The economic data in the August 21 week will take a backseat to the annual Jackson Hole Symposium over the three days of August 24-26. This year’s topic is “Structural Shifts in the Global Economy”. The annual meeting of the minds is intended to have a more academic tone, but the gathering of policymakers means it is an opportunity to gauge their policy leanings. The focus will be on remarks from US central bankers regarding the outlook for Federal Reserve monetary policy. Powel is scheduled to give his speech on the “Economic Outlook” at 10:05 ET on Friday.
Markets will be listening for any signal about the next steps in FOMC interest rate decisions. The most immediate question is whether there will or will not be a rate hike at the September 19-20 meeting. After that, it will be the tone of a more general outlook for inflation and employment and if that means Fed policymakers are at or nearing the end of the current tightening cycle.
The economic data may feel a bit out of date. In particular, the June numbers on sales of existing homes at 10:00 ET on Tuesday and new single-family homes at 10:00 ET on Wednesday will not have caught up with the more recent jump in mortgage rates. Nevertheless, sales of existing homes should continue to reflect the squeeze that limited supplies of homes available for sale have put on that side of the housing market. Sales of existing homes are closings of contracts taken out a month or more before July. Some of the sales activity will be due to potential homebuyers who managed to pre-qualify for a mortgage at a lower rate in May or June who were lucky enough to find a suitable home to purchase.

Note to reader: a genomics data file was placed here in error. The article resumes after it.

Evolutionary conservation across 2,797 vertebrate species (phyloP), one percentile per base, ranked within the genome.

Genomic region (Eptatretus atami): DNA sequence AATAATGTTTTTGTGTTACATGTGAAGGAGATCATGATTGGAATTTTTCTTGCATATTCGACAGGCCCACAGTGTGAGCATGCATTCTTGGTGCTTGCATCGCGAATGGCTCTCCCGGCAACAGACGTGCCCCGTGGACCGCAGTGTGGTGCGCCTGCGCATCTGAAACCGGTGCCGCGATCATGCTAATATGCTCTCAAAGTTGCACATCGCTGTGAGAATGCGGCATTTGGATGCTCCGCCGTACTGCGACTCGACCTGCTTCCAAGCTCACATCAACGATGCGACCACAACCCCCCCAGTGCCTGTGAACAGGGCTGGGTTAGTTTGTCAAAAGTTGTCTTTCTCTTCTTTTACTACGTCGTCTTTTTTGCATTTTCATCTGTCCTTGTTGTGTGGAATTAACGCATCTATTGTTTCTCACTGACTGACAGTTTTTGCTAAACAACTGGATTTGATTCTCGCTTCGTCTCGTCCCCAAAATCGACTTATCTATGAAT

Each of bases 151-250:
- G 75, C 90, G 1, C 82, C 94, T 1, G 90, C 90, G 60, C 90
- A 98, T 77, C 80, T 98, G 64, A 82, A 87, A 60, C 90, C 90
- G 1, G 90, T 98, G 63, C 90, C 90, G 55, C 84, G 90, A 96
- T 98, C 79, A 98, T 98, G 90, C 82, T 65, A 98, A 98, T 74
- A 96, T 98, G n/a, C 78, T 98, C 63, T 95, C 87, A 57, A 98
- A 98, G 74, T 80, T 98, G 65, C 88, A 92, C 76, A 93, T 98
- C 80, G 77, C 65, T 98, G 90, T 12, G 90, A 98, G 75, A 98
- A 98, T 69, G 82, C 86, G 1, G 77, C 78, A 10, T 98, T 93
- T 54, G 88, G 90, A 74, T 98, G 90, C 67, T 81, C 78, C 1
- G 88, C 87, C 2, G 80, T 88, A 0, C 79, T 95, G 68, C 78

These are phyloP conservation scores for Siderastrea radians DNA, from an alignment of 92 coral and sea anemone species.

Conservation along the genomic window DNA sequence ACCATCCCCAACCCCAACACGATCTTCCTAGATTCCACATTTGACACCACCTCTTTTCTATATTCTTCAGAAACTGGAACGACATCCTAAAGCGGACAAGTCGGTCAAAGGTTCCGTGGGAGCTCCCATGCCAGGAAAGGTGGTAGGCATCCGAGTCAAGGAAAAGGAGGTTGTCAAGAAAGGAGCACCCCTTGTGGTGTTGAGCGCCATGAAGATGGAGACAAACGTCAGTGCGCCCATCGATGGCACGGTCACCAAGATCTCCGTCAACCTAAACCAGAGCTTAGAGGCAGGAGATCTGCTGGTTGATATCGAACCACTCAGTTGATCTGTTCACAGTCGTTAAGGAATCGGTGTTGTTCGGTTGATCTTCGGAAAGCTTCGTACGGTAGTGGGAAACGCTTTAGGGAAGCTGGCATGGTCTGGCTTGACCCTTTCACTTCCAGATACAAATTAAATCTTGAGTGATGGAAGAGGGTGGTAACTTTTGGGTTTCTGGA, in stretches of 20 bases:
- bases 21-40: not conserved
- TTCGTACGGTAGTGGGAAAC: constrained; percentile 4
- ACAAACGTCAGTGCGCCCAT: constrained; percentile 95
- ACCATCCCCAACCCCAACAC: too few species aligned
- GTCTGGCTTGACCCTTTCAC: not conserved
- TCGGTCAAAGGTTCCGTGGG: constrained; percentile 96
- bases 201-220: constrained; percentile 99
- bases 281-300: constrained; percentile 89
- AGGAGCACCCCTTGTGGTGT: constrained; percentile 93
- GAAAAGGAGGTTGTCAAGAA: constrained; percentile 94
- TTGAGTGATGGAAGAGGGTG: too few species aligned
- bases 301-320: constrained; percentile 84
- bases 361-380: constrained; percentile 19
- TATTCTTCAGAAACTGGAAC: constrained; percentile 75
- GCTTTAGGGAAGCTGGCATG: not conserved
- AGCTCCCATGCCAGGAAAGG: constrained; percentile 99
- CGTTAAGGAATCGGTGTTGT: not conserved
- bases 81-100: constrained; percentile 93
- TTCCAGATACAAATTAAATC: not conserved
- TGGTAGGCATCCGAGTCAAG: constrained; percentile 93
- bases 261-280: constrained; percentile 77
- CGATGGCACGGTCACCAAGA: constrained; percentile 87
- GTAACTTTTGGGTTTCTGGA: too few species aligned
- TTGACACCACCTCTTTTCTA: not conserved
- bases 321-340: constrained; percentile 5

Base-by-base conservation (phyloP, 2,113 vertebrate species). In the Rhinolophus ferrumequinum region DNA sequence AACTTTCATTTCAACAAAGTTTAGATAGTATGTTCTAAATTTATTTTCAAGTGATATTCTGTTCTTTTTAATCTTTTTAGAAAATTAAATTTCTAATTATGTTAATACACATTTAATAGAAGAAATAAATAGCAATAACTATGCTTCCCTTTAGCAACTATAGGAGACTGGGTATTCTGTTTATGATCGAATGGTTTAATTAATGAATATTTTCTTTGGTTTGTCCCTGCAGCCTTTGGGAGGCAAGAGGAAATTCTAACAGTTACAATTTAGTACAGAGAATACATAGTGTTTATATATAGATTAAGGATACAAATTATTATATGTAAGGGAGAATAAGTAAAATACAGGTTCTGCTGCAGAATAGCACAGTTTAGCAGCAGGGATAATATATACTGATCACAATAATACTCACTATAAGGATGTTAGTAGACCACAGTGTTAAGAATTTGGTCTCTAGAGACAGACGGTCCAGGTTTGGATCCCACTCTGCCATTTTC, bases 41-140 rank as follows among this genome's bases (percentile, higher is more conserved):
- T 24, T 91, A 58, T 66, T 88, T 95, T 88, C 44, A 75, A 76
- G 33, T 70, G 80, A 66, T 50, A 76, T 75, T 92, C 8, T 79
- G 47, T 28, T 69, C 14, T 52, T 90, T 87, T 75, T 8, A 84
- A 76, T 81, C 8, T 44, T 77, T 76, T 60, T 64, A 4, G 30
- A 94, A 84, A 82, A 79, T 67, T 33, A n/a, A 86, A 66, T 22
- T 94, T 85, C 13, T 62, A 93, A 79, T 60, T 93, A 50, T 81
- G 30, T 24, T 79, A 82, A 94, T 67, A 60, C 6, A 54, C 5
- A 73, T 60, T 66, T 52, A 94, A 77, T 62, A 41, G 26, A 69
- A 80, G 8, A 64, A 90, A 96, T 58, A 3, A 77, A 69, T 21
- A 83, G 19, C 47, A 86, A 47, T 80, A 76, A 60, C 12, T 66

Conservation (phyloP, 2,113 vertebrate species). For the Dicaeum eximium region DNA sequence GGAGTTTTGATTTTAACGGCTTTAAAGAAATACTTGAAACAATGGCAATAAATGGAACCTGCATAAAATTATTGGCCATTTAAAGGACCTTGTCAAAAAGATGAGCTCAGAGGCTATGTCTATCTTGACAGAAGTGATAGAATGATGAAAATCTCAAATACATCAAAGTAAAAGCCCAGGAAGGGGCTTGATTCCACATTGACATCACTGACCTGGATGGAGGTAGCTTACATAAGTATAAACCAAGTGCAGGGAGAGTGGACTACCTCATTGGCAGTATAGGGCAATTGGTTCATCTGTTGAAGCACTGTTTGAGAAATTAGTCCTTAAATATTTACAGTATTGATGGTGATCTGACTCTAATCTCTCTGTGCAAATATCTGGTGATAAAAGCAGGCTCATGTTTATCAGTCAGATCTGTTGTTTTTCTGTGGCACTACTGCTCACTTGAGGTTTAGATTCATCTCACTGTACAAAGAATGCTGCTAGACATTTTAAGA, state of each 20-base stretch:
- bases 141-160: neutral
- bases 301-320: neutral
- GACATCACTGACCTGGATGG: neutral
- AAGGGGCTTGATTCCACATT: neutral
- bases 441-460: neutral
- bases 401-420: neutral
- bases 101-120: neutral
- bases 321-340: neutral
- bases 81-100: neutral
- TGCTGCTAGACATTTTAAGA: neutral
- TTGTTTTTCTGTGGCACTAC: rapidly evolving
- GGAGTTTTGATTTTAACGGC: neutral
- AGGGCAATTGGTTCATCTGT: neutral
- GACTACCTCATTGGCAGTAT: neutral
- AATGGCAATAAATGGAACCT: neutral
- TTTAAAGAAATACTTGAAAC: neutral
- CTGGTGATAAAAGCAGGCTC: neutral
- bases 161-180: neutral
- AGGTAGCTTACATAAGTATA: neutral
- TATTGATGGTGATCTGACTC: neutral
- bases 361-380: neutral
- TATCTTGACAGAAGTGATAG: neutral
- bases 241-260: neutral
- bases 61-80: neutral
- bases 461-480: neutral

This will be true for sales of new single-family homes as well. However, for new homes, those who have a mortgage loan already secured can commit to buying a home that has not yet started or is under construction. The lack of inventory of existing units is driving homebuyers to look at new homes. Historically new homes accounted for about one-fifth of sales, but at present it is close to a third.
Where a household has a mortgage rate roughly under 6 percent, it is more likely to spend on renovation and repair rather than give up a more affordable loan. This will keep existing units off the market until rates decline again. At present, the rate for a 30-year fixed rate mortgage is around 7 percent, the highest in over 20 years. This is driving some buyers to take out adjustable-rate mortgages to reduce their initial monthly payments while hoping to refinance at a lower rate before the reset. In turn, this sets up a potential wave of refinancing activity when mortgage rates decline enough to make it worthwhile to get a fixed rate at or below the rate of the original ARM loan.
Originally Posted August 18, 2023 – High points for economic data scheduled for August 21 week
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